The reasons for focusing primarily on mediation include that there has been a steep increase in the number of mediations since the Children and Families Act 2014 (from 75 in 2014 to 2,497 in 2017; compared with 1,599 tribunal appeals decided in 2016-17). This increase has occurred without any parallel increase in scrutiny of the mediation process, aside from very recent development of SEND-specific mediator practice standards. Other reasons to focus on mediation include the confidentiality of the mediation process and the distinctiveness of the parties’ role in mediation as decision-makers, which goes beyond participation in the form of presenting evidence or giving views.
‘It is unrealistic to expect the young person to pull up a chair if they have not been involved throughout their SEN journey.’
Much of the work on the voice of children and young people with SEND highlights the greater risk to them of not being heard and having rights denied and the importance of doing ‘with’ rather than doing ‘for’ or ‘to’, a key principle of the disability rights movement. This is particularly important in the context of mediation, which is a problem-solving process whose emphasis on collaborative decision-making prioritises self-expression and self-determination by the parties.
The aims of the roundtable discussion, held on 25 June 2018 at Garden Court Chambers in central London as part of A Place at the Table project, were to provide a space to share knowledge and experiences from different perspectives and to explore feasible next steps together. It was attended by 30 individuals from organisations contributing to the project, representing a broad range of perspectives on SEND complaints and disputes, including young people’s rights, autonomy, parents’ roles, and administrative justice. The roundtable discussion will feed into the project’s Final Report. A full report on the roundtable discussion is available here.
The discussions focused on three themes: participation in individual dispute resolution, and what this looks like; capacity, and confusion about the terms ‘mental capacity’ and ‘best interests’; and access to information and advice, including legal advice. Participants discussed the need for early involvement of children and young people in planning their SEND support; help for parents/carers to navigate the shift from advocate to supporter, from speaking for to speaking with; accessible information and legal advice; a central role for schools and colleges; and guidance for those involved in redress and resolution, including mediators and tribunal members.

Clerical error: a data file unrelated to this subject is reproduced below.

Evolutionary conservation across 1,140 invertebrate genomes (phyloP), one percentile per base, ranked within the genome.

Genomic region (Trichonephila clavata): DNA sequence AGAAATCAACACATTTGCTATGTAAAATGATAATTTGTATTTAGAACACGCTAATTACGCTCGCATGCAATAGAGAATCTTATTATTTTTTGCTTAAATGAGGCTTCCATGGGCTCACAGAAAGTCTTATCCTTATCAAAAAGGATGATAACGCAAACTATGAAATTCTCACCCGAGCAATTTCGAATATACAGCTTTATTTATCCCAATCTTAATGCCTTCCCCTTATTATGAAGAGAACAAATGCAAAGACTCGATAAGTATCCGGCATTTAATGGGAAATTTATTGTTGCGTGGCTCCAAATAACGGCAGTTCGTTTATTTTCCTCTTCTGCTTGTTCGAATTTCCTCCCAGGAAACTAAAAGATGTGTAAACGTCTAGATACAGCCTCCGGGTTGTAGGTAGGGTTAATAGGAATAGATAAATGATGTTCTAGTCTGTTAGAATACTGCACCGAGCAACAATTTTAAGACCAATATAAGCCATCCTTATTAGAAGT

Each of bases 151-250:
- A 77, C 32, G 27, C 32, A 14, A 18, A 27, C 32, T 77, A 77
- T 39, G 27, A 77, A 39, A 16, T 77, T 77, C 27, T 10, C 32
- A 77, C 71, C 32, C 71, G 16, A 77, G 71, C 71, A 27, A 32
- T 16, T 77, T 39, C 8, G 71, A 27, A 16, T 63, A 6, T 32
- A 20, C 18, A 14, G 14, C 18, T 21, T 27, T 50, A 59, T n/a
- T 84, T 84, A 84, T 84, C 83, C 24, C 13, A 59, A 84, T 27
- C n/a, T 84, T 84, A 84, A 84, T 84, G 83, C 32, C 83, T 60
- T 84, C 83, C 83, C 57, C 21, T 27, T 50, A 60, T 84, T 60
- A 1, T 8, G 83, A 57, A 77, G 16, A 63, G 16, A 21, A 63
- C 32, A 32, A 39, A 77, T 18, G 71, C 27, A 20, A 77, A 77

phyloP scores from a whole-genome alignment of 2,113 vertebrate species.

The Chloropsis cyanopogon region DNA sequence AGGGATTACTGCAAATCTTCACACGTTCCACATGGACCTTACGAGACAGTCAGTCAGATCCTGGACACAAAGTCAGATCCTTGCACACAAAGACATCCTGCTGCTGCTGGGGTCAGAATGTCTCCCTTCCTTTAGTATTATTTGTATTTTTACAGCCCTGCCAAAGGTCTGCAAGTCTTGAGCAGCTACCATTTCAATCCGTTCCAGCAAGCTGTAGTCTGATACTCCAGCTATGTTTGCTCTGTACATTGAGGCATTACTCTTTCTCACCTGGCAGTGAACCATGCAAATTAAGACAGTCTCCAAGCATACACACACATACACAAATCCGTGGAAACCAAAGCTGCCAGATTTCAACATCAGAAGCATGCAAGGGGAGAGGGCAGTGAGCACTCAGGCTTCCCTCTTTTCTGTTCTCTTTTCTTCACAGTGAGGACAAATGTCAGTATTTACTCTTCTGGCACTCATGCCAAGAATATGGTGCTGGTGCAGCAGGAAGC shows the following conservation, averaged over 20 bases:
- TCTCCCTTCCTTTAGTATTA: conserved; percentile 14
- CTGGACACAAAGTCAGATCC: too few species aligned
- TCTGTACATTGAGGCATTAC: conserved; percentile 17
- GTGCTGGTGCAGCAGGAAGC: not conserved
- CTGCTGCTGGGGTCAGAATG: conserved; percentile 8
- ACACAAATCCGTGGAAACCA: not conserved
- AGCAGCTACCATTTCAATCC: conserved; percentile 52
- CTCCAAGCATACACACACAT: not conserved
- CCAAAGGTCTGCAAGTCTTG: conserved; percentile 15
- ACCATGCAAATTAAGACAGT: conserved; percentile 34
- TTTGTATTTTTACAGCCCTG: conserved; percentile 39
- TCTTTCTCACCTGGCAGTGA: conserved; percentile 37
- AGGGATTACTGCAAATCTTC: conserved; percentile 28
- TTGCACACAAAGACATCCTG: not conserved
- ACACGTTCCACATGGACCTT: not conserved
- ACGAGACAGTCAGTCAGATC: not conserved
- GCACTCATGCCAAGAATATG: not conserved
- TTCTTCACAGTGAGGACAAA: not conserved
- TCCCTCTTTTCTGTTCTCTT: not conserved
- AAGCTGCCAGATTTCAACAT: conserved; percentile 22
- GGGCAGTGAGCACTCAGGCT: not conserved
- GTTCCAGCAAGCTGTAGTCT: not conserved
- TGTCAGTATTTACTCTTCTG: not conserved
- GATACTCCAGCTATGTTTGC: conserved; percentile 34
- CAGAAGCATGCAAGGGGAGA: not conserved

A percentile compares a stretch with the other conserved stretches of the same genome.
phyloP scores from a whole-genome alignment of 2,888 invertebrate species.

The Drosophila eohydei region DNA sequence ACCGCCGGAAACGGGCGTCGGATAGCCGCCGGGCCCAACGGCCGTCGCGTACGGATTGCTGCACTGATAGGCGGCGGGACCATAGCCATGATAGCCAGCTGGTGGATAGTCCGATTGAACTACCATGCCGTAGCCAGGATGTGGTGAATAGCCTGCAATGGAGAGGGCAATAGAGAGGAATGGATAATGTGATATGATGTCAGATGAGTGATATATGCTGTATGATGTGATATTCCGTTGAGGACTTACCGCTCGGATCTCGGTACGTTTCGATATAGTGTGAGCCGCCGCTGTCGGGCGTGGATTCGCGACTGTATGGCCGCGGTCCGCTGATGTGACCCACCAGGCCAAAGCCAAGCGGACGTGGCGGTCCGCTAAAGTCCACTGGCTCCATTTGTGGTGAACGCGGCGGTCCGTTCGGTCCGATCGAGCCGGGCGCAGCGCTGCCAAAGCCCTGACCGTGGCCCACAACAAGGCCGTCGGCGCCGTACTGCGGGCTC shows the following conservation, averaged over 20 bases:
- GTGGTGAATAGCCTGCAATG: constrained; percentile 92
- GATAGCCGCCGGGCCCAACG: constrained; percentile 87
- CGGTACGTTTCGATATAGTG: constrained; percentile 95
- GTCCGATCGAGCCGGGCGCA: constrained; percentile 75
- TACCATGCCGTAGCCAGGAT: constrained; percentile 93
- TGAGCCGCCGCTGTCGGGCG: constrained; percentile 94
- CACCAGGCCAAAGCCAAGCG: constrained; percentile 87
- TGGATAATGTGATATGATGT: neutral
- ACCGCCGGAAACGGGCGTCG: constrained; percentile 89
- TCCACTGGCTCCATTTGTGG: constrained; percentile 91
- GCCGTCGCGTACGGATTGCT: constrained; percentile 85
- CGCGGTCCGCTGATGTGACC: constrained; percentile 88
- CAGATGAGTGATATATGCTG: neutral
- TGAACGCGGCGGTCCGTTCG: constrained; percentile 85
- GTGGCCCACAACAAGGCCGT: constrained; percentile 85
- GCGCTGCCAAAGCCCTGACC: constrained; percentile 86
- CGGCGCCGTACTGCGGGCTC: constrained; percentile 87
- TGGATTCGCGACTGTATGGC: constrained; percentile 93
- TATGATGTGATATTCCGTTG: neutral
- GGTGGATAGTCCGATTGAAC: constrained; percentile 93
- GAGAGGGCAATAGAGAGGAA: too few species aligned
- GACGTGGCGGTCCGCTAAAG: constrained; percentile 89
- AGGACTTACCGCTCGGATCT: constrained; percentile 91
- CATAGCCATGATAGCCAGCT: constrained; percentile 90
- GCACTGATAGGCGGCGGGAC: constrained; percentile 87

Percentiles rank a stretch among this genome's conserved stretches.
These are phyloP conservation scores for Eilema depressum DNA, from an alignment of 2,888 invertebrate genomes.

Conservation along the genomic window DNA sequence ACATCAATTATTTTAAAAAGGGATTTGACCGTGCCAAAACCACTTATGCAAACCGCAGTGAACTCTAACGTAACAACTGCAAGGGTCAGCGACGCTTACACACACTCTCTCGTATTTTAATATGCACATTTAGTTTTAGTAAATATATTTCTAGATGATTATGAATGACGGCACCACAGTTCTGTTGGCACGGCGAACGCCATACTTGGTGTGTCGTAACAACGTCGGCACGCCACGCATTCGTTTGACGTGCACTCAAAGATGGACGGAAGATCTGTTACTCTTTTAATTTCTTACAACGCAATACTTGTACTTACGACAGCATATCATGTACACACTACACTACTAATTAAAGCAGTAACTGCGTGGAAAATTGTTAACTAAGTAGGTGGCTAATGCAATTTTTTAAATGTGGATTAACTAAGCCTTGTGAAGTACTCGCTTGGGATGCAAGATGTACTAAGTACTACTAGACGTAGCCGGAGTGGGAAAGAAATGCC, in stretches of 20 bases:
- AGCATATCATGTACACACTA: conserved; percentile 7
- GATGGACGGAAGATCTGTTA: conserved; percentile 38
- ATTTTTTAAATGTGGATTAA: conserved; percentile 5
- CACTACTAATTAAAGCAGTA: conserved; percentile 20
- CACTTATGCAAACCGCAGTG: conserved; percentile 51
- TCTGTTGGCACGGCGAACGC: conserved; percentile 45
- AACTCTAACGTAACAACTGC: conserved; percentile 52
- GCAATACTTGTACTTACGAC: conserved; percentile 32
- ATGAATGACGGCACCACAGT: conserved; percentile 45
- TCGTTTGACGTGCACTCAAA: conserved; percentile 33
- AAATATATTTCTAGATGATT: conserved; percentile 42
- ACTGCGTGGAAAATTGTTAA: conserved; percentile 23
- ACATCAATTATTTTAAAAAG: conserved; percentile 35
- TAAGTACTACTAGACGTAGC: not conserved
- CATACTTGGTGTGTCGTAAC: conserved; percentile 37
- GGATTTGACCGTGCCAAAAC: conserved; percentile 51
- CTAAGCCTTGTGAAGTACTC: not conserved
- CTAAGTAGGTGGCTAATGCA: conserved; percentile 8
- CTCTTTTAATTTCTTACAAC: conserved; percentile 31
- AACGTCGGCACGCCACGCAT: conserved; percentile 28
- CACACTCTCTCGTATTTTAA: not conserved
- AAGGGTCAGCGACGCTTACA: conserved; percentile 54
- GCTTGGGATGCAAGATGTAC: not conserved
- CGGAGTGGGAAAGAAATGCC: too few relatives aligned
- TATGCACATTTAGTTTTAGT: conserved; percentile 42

‘To what extent is the emphasis on participation a potential source of anxiety for young people, and to what extent is it empowering? Or both?’
Anxiety-inducing is not necessarily the antithesis of empowering, and anxiety may be addressed through appropriate information, advice and support. The spirit of the law, being person-centred, is seen by parents as a great approach, but they also are sceptical about how the child’s or young person’s views and wishes can be meaningfully incorporated. Other actors in SEND also feel anxiety – parents, who are concerned about their child’s future, and professionals, who may feel ill-equipped to work with young people with SEND. Concerns were raised among participants about the use of the term ‘vulnerable’, which is commonly used but reflects the ‘welfare’ approach that is at odds with children’s rights and a focus on ‘citizenship’.
Early access to legal advice, for example, can be critical for young people, but many young people consider the law as primarily about punishment and not about enforcing rights. Participants heard of research carried out by IPSEA that found that nearly three-quarters of young people said they would look to their parents or carers for information on education and training, highlighting the importance for many young people of supporting their relationship with their parents. Although legislation is clear that responsibility lies with local authorities, is this realistic, given the reality of where young people seek help?